Sat, 04 Nov 2006
From: The Jakarta Post
By Benget Simbolon Tnb., The Jakarta Post, Jakarta
While he acknowledged that the government needs to enact further reforms to create a better business climate, Coordinating Minister for Economic Affairs Boediono said Thursday that Indonesia had gotten a positive response from foreign investors on developing infrastructure projects here.

"With this summit we regain the momentum to boost the development of our infrastructure. We now see that we're on the right track toward reaching our goal," Boediono said on the second day of the three-day Indonesia Infrastructure Conference and Exhibition. The event has drawn about 1,200 businesspeople, mostly representing foreign companies.

"We haven't yet reached any deals with foreign investors," he added. "But we've seen very strong interest from them during this summit.

"I'm optimistic that we'll win their commitments to develop the projects we're offering," he concluded, saying he believed this year's meeting would prove to be more productive than the previous one.

Last year, the government offered a total of 91 infrastructure projects. But so far, only 24 projects, valued at US$6 billion, have gotten commitments from investors.

This year, the government is highlighting 10 so-called "model projects" valued at $4.4 billion. A further 101 projects valued at approximately $14.7 billion are on offer.

The 10 model projects and the 101 potential projects include toll roads, drinking water, electricity, gas, transportation, and telecommunications infrastructure.

Vice President Jusuf Kalla said later in the day that the government would continue to do its best to create more attractive conditions for investors to do business in Indonesia.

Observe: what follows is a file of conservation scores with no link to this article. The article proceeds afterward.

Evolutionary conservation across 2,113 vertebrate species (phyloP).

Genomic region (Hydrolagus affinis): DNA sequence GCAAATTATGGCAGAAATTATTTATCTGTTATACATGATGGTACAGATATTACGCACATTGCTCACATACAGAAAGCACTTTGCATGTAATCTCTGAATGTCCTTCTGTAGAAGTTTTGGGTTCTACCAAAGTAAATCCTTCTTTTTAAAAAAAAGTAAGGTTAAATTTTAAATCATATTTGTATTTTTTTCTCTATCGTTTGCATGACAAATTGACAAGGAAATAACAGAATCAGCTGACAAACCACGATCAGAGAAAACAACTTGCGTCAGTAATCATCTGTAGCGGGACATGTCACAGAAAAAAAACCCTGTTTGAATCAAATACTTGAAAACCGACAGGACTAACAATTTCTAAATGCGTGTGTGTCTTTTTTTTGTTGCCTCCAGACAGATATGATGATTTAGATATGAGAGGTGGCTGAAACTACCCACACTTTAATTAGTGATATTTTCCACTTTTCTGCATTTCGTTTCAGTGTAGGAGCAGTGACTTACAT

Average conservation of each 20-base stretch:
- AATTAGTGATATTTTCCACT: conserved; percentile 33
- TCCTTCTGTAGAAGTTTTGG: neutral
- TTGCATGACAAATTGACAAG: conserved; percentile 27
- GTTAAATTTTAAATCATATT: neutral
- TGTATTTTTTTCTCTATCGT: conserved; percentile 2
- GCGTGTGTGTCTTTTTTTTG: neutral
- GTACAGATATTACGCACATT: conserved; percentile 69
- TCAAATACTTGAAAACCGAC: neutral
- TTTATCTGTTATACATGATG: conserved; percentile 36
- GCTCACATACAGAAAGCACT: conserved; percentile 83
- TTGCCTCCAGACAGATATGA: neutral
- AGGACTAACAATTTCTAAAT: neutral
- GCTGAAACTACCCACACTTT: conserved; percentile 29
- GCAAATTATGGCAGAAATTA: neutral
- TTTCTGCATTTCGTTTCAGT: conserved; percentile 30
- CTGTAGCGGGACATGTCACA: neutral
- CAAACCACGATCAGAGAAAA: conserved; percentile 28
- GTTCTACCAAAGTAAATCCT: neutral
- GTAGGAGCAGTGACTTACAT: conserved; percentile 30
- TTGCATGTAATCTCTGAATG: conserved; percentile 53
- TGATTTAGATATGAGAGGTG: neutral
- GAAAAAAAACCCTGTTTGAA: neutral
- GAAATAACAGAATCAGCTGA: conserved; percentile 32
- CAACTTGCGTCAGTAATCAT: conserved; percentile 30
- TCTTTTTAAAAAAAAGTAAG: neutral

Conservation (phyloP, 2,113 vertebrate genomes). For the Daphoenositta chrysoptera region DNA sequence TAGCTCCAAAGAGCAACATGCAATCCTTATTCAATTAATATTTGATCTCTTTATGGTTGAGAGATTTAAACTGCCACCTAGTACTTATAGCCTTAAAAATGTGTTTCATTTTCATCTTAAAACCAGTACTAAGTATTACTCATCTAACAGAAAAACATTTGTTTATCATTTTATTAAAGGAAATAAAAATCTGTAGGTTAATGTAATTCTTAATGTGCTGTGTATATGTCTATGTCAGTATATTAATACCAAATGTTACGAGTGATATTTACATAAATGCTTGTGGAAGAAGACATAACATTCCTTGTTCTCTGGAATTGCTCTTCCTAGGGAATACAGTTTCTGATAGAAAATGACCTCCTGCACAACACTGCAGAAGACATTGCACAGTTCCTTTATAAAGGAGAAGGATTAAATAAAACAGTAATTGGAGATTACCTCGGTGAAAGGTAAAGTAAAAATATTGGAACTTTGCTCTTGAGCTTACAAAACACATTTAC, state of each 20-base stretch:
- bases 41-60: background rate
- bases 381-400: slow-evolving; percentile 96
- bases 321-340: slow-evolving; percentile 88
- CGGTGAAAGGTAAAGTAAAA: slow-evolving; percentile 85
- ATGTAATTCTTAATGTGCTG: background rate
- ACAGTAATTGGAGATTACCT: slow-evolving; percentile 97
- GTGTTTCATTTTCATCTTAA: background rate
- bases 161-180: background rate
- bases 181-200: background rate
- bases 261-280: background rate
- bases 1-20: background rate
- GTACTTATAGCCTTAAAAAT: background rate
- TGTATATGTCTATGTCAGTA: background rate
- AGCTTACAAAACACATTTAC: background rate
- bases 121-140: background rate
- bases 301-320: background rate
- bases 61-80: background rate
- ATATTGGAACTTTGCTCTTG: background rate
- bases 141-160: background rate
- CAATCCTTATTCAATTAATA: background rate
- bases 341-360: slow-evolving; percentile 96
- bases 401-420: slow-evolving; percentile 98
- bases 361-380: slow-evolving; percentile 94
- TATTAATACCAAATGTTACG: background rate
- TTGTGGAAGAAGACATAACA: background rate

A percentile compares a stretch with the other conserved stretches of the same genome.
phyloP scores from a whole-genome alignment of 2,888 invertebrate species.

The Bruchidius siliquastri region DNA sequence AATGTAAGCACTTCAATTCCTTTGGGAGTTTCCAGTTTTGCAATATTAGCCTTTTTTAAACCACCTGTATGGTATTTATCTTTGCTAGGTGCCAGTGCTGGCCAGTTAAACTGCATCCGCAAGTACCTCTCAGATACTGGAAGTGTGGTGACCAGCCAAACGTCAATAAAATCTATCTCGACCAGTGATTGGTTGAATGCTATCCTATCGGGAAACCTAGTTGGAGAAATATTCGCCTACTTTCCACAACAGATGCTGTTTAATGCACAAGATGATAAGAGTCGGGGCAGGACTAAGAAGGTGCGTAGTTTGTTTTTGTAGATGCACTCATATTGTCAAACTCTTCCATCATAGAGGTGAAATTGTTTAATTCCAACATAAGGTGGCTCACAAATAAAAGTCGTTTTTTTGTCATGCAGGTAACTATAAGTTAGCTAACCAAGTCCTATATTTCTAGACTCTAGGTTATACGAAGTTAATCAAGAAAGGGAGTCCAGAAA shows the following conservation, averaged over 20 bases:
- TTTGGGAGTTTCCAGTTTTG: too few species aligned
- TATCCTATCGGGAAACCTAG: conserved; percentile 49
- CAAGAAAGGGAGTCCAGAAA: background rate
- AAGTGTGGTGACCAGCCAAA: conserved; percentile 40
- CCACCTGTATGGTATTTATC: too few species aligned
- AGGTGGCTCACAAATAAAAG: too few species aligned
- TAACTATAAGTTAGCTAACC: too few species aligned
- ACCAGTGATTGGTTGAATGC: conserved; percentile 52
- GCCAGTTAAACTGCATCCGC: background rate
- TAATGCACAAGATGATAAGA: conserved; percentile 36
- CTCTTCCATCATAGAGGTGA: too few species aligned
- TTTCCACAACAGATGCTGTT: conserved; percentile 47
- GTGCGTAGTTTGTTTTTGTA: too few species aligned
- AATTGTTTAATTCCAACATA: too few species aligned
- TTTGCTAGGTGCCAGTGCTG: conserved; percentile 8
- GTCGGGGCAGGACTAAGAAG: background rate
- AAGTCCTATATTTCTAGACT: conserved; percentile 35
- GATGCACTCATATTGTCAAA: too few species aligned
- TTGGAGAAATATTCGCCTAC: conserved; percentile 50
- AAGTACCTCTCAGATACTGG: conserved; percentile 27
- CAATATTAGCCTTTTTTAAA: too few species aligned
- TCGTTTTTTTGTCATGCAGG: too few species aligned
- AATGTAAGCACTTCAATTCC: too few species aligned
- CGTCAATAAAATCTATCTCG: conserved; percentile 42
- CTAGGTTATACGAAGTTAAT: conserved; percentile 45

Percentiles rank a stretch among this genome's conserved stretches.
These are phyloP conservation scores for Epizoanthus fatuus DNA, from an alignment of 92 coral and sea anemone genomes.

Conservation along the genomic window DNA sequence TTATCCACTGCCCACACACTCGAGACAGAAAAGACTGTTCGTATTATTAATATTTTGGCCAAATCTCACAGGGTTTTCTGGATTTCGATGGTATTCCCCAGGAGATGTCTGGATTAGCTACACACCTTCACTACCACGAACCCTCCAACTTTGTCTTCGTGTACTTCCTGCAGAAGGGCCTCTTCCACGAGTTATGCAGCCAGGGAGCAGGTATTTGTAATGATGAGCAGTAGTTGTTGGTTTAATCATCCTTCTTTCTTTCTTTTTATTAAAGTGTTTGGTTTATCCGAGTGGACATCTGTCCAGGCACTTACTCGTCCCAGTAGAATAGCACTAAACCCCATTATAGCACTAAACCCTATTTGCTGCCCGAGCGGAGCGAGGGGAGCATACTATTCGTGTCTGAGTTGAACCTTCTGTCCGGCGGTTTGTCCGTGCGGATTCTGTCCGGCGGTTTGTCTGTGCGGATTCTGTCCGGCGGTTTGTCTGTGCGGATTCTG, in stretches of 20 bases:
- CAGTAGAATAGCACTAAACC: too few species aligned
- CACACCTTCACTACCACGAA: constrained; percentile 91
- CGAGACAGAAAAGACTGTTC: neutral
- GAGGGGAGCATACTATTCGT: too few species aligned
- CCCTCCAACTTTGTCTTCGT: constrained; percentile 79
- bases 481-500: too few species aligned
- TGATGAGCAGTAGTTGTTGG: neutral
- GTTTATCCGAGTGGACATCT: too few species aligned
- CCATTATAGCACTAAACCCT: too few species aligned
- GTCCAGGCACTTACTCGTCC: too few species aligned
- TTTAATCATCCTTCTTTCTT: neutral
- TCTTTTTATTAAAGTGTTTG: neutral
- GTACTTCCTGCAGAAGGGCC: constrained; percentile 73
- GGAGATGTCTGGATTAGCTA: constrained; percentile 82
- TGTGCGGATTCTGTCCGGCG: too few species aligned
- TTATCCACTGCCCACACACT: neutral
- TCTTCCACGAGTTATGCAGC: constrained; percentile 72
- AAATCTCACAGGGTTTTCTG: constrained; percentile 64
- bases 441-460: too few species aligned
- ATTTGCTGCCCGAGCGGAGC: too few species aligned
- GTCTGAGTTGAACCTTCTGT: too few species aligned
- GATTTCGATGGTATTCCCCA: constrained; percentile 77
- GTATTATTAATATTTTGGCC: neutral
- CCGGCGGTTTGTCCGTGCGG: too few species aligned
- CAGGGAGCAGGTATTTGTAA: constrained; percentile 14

As part of those efforts, the government has submitted a bill to the House of Representatives aimed at creating better conditions for investment in the country. The proposal is expected to pass before the end of this year.

Transportation Minister Hatta Rajasa said Wednesday that the House of Representatives was also considering four bills concerning land, sea, air and rail transportation. The bills would end the government's monopoly and allow private companies to fully own, build and operate transportation projects.

Boediono said the government was also designing regulations to keep land acquisition problems from hampering highway projects in the future.

The administration has established a revolving fund to be used to acquire land for infrastructure projects. Later, the investors concerned will repay the government for the land.

Boediono also noted that the government's eagerness to attract foreign investors to develop infrastructure did not spring from an unwillingness to do so on its own part.

"This is because we're facing a shortage of funds from domestic sources," he said.

He added that the government would also very likely tap into the Islamic-based financial market to fund infrastructure development.



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